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Doryphores - Colorado Beetle
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Blue Sky



Joined: 30 Jan 2005
Posts: 7654
Location: France
PostPosted: Mon Jun 12, 06 6:05 am    Post subject:  Reply with quote    

Whoops, sorry

It's not like me to forget.

S

Millymollymandy



Joined: 23 Sep 2005
Posts: 187
Location: Brittany, France
PostPosted: Mon Jun 12, 06 6:55 am    Post subject: Reply with quote    

Oh god, so it's the spuds themselves they are after! I'll have to start having a delve on the ground then. Thanks Simon.

Blue Sky



Joined: 30 Jan 2005
Posts: 7654
Location: France
PostPosted: Mon Jun 12, 06 10:26 am    Post subject: Reply with quote    

Mandy, no. Don't start digging

I have not made it very clear (as usual ) sorry.

The beetles will lay there eggs and the larvae will burrow into the soil awaiting next years crop of spuds which is why crop rotation is important.

By picking the beetles off the spuds now you will discourage them from laying eggs in the first place (i.e. squish them). The larvae overwinter in the soil to emerge next spring. AFAIK you will probably not get many eggs until well into the season but the more you can pick off the better for your spuds.

We got hundreds of them last year but we also still got hundreds of spuds so don't panick. It was never my intention to turn this into a "bird flu" type scare. Just to point out to folk on the continent that observation is advisable.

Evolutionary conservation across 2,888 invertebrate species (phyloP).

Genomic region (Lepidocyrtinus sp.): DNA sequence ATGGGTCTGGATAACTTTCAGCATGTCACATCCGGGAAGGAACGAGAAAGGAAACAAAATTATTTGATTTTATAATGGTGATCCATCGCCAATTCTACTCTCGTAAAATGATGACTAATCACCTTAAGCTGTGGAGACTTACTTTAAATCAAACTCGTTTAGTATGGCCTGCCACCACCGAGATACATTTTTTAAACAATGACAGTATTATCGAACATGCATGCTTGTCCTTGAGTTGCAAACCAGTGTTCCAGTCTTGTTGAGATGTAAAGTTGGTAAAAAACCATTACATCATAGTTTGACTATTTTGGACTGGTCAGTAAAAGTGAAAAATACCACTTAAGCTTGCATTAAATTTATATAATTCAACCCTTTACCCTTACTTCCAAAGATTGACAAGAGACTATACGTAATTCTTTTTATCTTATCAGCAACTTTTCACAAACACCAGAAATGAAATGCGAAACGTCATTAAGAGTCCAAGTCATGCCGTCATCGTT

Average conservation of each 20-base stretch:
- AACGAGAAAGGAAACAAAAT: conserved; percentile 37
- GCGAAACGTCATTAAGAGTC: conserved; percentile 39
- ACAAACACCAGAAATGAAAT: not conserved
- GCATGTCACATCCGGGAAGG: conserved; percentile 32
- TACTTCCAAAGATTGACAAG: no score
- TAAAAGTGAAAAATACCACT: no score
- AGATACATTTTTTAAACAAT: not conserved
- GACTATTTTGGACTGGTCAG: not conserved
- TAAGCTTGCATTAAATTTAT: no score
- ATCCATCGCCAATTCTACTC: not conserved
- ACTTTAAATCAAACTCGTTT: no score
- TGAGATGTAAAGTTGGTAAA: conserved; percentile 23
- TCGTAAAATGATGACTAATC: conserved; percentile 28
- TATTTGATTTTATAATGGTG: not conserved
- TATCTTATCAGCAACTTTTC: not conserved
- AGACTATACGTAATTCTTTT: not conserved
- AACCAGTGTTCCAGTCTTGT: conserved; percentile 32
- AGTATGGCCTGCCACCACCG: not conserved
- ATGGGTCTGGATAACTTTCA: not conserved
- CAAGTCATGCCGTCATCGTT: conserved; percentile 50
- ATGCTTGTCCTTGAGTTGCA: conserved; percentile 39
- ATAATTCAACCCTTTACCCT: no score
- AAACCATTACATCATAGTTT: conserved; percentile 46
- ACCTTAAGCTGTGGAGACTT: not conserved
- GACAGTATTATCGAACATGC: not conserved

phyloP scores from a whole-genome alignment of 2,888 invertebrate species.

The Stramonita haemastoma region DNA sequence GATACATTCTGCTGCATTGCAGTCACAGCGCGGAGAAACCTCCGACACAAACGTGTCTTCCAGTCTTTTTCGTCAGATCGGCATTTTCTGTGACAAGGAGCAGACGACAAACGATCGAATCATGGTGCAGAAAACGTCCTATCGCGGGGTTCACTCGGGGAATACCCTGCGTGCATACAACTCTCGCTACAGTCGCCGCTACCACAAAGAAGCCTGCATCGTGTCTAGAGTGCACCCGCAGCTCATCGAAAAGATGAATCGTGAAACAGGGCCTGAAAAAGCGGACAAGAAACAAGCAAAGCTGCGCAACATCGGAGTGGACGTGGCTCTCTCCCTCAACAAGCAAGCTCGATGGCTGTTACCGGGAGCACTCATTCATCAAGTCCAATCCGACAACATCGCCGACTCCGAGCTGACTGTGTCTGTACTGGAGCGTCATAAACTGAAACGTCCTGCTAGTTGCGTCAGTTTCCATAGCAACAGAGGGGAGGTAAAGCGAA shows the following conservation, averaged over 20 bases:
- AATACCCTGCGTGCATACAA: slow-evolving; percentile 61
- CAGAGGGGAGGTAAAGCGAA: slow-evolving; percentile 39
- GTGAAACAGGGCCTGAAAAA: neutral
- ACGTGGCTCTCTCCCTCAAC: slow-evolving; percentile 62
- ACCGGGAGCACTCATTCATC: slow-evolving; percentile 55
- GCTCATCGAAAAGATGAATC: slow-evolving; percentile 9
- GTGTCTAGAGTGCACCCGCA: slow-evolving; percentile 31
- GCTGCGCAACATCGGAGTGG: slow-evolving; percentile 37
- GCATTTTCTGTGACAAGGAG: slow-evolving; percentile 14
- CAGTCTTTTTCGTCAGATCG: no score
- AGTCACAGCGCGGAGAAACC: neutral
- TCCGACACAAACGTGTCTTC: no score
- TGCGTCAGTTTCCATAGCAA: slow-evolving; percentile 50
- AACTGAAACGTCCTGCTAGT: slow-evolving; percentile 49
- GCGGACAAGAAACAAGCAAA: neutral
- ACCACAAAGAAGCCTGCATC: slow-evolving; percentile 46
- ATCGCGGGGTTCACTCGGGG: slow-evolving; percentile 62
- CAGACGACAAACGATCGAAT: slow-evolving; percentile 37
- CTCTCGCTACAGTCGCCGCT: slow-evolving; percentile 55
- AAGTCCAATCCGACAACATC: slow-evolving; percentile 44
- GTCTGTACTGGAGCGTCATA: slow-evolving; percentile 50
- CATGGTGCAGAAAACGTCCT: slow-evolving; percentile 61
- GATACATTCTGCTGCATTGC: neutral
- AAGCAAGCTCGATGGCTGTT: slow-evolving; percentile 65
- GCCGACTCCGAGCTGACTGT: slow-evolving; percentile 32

Millymollymandy



Joined: 23 Sep 2005
Posts: 187
Location: Brittany, France
PostPosted: Mon Jun 12, 06 10:55 am    Post subject: Reply with quote    

*heaves sigh of relief* Thanks for the further info. Actually I wasn't going to start digging them up but have a look at the ground under the spuds for beetles!

This is one of the times where I was being lazy and instead of googling information of the beetle I have just asked the question here.

That photo of the larvae that you sent me - it might be a good idea to post it here for anyone reading this thread. I knew what the beetles looked like - they do stand out like sore thumbs - but I had no idea what the larvae looked like. Luckily they should be easy(ish) to spot too, given the colouring.

Blue Sky



Joined: 30 Jan 2005
Posts: 7654
Location: France
PostPosted: Mon Jun 12, 06 11:33 am    Post subject: Reply with quote    

Here it is .....

zigspider



Joined: 08 Sep 2006
Posts: 3
Location: Cape Breton Island, Canada
PostPosted: Sat Sep 09, 06 2:04 am    Post subject: Reply with quote    

Hi there,

new to this forum, but fresh from France (Centre)

I used the tried and tested pick them off and drop in salt water. Means a bit of work on a daily basis, but does deal with them.

Agree with the rotation. No way you can get all of them before they lay eggs etc..


Still, did get plenty of potatoes anyway.

Now living in Canada, so hopefully there will be no problems with the critters.

Jerry

Blue Sky



Joined: 30 Jan 2005
Posts: 7654
Location: France
PostPosted: Sat Sep 09, 06 10:03 am    Post subject: Reply with quote    

Hi Jerry

WELCOME TO DOWNSIZER!

Well done with the picking off routine. I'm afraid I get way too bored with such activities - isn't that what children are here for

Fortunately we did not get too many Doryphores on our plot this year. I took all the tops off my maincrop plants yesterday and found a few larvae and even less beetles but the spuds themselves look wonderful (even the red ones).

Hope you settle in Canada OK. I am told that most of the country is "French speaking" now?

Enjoy the forum.

Simon

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